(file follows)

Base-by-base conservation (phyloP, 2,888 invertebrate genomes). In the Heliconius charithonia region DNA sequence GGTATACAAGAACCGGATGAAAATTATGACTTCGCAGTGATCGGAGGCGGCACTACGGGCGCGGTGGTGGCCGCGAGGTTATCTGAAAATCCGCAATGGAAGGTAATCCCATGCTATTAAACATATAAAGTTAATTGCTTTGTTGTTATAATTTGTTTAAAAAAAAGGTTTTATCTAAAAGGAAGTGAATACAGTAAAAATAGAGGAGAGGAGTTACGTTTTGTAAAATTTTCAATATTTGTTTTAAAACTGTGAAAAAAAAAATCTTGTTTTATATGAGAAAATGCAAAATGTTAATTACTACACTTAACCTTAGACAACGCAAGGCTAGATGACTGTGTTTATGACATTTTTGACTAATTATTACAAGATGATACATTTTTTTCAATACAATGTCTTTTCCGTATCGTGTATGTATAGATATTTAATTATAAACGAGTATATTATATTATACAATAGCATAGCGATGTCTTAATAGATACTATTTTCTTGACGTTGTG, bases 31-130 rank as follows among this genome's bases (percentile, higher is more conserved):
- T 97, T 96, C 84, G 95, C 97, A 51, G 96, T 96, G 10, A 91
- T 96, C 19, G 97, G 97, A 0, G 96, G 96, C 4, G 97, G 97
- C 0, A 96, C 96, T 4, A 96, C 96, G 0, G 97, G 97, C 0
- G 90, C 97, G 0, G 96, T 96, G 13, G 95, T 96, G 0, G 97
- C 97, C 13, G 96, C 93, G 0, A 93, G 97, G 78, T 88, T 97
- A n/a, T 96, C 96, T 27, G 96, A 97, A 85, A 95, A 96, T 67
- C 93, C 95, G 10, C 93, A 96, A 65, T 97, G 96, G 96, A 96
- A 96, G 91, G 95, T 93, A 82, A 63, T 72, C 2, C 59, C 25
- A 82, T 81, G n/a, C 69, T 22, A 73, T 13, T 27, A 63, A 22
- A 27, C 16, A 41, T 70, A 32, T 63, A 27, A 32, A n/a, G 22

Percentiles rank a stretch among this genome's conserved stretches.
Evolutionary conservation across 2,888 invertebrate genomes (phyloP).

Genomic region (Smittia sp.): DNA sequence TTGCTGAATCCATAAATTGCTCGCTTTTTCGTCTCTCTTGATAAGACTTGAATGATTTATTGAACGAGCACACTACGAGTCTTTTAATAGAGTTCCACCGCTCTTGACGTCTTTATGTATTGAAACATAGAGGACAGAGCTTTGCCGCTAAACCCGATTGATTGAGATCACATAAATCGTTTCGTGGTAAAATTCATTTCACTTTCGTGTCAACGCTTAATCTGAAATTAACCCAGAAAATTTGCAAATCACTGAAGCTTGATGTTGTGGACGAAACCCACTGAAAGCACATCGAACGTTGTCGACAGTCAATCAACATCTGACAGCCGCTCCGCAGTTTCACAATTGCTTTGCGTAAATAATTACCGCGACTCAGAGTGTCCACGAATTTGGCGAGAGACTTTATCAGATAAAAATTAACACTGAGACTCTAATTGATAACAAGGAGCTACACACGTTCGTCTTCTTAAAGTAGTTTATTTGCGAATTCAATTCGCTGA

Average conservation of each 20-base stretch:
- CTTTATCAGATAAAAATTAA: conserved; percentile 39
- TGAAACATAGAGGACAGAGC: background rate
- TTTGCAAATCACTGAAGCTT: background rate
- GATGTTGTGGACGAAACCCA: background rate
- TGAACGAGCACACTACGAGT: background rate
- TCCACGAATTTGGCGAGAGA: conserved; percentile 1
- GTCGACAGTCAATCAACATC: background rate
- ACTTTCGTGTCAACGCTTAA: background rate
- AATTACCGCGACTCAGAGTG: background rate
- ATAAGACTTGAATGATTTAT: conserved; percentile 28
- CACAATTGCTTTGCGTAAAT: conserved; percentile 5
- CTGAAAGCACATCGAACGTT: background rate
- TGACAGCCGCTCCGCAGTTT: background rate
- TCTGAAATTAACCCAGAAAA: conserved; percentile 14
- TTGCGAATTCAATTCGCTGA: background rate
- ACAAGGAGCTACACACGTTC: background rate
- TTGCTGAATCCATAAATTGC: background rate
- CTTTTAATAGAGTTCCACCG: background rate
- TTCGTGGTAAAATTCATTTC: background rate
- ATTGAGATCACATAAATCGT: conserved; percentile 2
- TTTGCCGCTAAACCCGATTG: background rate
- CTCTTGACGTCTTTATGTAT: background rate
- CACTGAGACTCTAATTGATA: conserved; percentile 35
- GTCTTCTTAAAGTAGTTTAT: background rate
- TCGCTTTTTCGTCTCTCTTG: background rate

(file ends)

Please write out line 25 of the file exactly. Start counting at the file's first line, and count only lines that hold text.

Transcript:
- ATAAGACTTGAATGATTTAT: conserved; percentile 28